The TV Column: Lisa de Moraes on a D.C.-Based 'Three's Company'

Joyce DeWitt, John Ritter and Suzanne Somers.
Joyce DeWitt, John Ritter and Suzanne Somers. (Associated Press)
By Lisa de Moraes
Thursday, September 17, 2009

"How I Met Your Mother" executive producer Greg Malins will try to resuscitate "Three's Company" for ABC -- only this time it's set in Washington and the three young people who are shacking up together . . . are all newly elected members of Congress!

But wait -- it gets better. Malins has partnered with Huffington Post's Arianna Huffington and founding editor Roy Sekoff to develop the sitcom. Huffington and Sekoff will be executive producers on the show if it goes forward and are hard at work cooking up Web tie-ins to the gestating series, including campaign sites for the fictitious characters.

This project is far from a certainty. So far, ABC has thrown some money at Malins for his pilot script -- one of the boatloads of scripts ABC has ordered for next season. Network suits have not decided whether to move forward with Malins's project.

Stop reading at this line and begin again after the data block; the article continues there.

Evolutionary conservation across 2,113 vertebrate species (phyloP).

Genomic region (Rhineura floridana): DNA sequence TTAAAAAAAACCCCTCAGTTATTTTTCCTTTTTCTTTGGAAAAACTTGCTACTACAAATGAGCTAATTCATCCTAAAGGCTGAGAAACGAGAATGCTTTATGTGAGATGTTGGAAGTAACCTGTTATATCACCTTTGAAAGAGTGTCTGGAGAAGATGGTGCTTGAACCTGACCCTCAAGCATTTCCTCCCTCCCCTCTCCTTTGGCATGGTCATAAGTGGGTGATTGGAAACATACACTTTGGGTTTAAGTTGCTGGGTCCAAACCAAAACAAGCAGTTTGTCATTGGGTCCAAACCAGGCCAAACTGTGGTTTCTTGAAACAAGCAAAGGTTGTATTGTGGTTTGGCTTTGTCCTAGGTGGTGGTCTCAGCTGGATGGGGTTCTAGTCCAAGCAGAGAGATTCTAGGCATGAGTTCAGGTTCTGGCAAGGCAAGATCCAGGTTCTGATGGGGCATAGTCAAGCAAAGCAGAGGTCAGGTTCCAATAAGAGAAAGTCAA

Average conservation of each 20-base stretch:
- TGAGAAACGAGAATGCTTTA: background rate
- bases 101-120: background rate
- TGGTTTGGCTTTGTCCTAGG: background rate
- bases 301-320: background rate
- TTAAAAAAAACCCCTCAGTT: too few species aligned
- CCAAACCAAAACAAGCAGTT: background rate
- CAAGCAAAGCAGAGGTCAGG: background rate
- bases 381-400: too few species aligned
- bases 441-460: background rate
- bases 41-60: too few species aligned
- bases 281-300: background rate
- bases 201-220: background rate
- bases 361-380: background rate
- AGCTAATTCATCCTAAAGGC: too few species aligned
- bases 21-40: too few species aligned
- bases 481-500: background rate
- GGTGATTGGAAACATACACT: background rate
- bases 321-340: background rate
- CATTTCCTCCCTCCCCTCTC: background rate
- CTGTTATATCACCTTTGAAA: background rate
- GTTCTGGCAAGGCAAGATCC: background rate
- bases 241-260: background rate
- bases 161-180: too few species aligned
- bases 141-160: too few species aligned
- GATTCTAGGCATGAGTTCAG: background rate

Malins is giving this version of "Three's Company" a thorough dusting off. This time, instead of two chicks (making a star of Suzanne Somers, but not of Joyce DeWitt) and a guy (making a star of John Ritter), it will be two guys and one chick who wind up sharing an apartment in Washington.

This according to the Hollywood trade papers, which were given the story. How do we know? The tip-off is when you see a paragraph in Variety that goes like this:

It's a busy development season for Malins, who's also working on a comedy-minded criminal drama for Fox with mystery novelist Harlan Coben.

Malins told Variety he'd always been a political junkie "following all that stuff."

We'll take a moment here, so you can savor that sentence.

Back to work: But Malins says he only recently learned that members of Congress "often live together," adding, "There's your story right there."

The trades said lawmakers who room together include Democrats Chuck Schumer, Dick Durbin, George Miller and Bill Delahunt, who share a house. And yet, not a chick in the bunch. Too bad!

Apparently "following stuff" does not extend to, oh say, reading the New York Times, which wrote about these same four Dems who shacked up together in 1994, 1995, 2005 and 2007. Too bad Malins didn't at least catch that 2005 article in which the reporter suggested "this has the makings of a television sitcom."

If ABC greenlights the series it would be produced by Fox Television, where Malins has an "overall" deal.

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